Whyte, who succeeded Tony McGlennan as SFA compliance officer back in August, regularly consults with her counterparts at all of the Home Nations associations and the extensive changes which were made to the judicial process last year were heavily influenced by those of the FA. She is also assisted extensively by other members of staff in the disciplinary department in her daily duties.

But Bean added: “The problem comes down to manpower and the fact the compliance officer in Scotland is effectively a one-woman band. If the Scottish FA want to be serious about this they have to invest in it very much like the English FA did by bringing in a more structured system that is consequently a more consistent and fair system for the game as a whole.

“It has been proven that if you invest money in discipline and compliance areas, in the right people and the right training, then you do get consistent results out of it. Clearly, that is what the Scottish FA need to do.

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“It isn’t a criticism of the incumbent compliance officer. She is working with the tools she has been given. The Scottish FA need to put some money into this and build the department. Look at the success the English FA have had. They could get that consistency in their organisation.”

The SFA compliance officer initiates retrospective disciplinary action against a player if an incident, or an exceptional part of an incident, has been missed by the match official at the time and once three independent experts have all unanimously agreed it constituted a sending off offence.

However, Bean is vehemently opposed to “re-refereeing” games and believes that only off-the-ball incidents that have been missed by the referee and his assistants should be looked at once the final whistle has blown.

“What you are essentially doing is re-refereeing the game and I don’t agree with that,” he said. “It isn’t in the spirit of the game, it doesn’t respect the authority of the referee. I am not a fan of retrospective action.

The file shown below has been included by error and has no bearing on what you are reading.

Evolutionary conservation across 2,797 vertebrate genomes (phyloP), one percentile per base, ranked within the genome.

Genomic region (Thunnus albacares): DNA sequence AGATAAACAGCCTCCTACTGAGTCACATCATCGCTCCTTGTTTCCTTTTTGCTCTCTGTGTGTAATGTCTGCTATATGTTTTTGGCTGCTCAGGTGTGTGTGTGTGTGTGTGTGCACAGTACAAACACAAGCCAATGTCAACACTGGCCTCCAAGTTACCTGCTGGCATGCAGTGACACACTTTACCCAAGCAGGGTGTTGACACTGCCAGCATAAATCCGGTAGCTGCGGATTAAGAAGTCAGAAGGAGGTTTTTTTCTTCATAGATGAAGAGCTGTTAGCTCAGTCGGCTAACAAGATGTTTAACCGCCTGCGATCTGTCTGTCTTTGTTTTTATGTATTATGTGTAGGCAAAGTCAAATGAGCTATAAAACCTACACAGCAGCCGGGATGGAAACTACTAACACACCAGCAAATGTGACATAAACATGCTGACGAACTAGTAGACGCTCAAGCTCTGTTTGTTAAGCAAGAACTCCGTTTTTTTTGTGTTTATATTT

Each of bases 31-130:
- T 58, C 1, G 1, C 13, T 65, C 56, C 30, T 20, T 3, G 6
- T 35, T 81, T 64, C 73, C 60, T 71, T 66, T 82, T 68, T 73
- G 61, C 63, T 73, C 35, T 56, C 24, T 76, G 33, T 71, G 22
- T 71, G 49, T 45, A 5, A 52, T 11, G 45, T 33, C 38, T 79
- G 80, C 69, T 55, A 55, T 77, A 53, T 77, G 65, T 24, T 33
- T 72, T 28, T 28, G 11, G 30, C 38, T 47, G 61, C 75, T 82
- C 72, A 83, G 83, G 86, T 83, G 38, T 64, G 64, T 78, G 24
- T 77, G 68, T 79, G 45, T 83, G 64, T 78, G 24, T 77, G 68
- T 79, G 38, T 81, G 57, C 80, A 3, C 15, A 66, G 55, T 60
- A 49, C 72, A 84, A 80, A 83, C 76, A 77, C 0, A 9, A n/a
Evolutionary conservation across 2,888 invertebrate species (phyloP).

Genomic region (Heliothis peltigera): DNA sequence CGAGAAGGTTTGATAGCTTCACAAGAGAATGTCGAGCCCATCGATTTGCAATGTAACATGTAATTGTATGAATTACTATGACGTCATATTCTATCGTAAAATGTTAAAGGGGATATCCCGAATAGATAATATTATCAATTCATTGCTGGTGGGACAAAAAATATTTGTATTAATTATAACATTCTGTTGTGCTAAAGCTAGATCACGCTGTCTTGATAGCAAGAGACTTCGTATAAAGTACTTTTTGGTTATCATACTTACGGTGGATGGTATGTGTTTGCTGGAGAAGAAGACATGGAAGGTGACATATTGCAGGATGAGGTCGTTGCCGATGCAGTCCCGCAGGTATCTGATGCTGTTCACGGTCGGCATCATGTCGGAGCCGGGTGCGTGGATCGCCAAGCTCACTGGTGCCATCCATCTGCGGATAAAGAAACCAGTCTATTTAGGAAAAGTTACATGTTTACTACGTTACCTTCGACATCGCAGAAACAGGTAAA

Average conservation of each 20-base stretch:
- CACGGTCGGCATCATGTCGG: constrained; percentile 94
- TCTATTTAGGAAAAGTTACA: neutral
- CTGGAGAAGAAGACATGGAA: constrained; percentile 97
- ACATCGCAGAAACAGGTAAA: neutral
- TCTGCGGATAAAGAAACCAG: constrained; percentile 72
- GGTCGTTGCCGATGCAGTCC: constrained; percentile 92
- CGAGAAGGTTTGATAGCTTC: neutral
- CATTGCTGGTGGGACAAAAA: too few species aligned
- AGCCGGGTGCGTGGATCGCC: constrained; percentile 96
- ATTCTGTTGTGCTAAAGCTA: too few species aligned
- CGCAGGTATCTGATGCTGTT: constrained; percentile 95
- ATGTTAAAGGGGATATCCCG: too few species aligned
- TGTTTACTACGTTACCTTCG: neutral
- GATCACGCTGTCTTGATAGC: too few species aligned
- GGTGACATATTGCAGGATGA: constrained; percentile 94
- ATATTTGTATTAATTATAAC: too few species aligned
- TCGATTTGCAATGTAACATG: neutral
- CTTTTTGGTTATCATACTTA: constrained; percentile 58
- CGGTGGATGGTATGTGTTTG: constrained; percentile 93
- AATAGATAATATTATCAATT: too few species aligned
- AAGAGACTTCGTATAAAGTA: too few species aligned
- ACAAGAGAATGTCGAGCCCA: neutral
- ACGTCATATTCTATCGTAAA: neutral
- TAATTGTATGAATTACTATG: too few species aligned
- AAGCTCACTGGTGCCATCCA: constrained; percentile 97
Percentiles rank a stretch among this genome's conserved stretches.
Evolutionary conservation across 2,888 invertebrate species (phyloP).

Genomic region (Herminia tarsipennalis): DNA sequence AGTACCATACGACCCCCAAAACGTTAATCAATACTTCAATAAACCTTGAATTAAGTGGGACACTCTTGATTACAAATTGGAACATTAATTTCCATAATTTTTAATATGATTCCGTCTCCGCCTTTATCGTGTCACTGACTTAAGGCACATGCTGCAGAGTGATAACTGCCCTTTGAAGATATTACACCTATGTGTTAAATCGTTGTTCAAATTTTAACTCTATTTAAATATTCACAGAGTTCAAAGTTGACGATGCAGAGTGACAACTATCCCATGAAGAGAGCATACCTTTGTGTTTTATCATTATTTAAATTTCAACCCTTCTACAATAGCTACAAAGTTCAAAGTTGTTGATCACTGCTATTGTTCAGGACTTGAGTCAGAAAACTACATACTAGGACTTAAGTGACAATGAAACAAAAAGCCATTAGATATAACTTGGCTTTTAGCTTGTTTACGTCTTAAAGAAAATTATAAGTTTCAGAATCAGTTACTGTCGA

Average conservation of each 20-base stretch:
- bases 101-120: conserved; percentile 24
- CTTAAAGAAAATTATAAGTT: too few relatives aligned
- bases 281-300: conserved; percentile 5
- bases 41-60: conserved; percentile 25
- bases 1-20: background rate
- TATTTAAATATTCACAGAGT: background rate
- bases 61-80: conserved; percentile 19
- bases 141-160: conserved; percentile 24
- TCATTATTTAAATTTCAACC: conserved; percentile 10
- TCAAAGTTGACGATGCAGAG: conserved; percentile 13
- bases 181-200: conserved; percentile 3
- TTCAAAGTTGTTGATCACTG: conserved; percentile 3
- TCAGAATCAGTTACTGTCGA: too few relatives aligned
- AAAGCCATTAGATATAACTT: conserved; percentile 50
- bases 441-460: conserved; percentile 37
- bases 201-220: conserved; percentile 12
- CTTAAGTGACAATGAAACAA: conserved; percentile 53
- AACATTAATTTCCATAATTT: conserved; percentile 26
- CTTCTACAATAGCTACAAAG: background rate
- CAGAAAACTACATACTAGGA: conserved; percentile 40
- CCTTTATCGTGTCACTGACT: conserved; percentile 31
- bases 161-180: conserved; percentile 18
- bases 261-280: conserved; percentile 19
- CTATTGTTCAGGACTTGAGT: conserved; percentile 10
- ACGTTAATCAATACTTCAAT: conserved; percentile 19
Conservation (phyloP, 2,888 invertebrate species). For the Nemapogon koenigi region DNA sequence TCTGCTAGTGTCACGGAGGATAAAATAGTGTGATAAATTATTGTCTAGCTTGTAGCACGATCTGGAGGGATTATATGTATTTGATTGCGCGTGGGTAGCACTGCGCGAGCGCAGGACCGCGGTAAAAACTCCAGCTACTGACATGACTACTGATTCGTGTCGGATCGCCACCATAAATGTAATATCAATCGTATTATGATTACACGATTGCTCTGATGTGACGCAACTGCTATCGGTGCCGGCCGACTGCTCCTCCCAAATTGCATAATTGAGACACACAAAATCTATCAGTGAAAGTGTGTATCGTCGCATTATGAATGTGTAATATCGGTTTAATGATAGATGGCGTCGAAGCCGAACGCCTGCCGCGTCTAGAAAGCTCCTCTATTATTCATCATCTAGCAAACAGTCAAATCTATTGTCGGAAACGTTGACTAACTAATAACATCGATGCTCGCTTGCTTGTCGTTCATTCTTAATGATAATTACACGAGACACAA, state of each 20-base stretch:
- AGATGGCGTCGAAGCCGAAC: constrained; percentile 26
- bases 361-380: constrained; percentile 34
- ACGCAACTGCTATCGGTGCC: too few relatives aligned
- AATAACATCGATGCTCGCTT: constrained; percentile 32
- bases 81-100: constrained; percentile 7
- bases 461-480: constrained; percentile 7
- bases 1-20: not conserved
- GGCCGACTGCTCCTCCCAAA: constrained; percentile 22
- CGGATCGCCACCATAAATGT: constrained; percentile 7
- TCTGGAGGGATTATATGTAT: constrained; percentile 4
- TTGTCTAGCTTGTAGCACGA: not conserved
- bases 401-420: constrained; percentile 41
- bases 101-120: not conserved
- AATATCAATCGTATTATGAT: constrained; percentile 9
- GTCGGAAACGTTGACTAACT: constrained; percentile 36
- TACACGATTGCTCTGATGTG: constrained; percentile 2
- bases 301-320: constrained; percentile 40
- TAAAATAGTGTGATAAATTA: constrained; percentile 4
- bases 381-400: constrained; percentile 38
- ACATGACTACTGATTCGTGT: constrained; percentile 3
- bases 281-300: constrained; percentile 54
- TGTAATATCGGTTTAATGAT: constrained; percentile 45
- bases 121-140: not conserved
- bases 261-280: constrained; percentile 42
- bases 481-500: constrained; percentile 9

“If we are going to deal with incidents retrospectively and re-referee the game – and effectively a group of football administrators with no experience of playing the game at a professional level are re-refereeing a football game – there must be a high level of consistency about it. And the simple fact is that there isn’t.”

Bean continued: “Given the referee’s expertise at professional level, you would expect them to get the decisions right. If he gets it wrong it is a big thing to for a referee to say: ‘I got that wrong, I need to rectify it’. I would suggest he is covering his own reputation.

“Even if you review it still comes down to people’s interpretation and opinion. The difference being they can look at it from different angles and in slow motion until they come to a decision.

“In terms of off the ball incidents that take place when a referee isn’t watching, like somebody punching another player, then, of course, there needs to be punishment for that.

“If the referee has failed to apply the laws of the game correctly then it should be him who is dealt with by the football authorities. He should face penalties, suspension from the game or whatever. It shouldn’t just be a player or a club who suffer because of a referee’s incompetence.

“I am firmly of the view, and always have been, that a challenge should be judged by the referee at that time. We shouldn’t be revisiting it. It is a minefield.”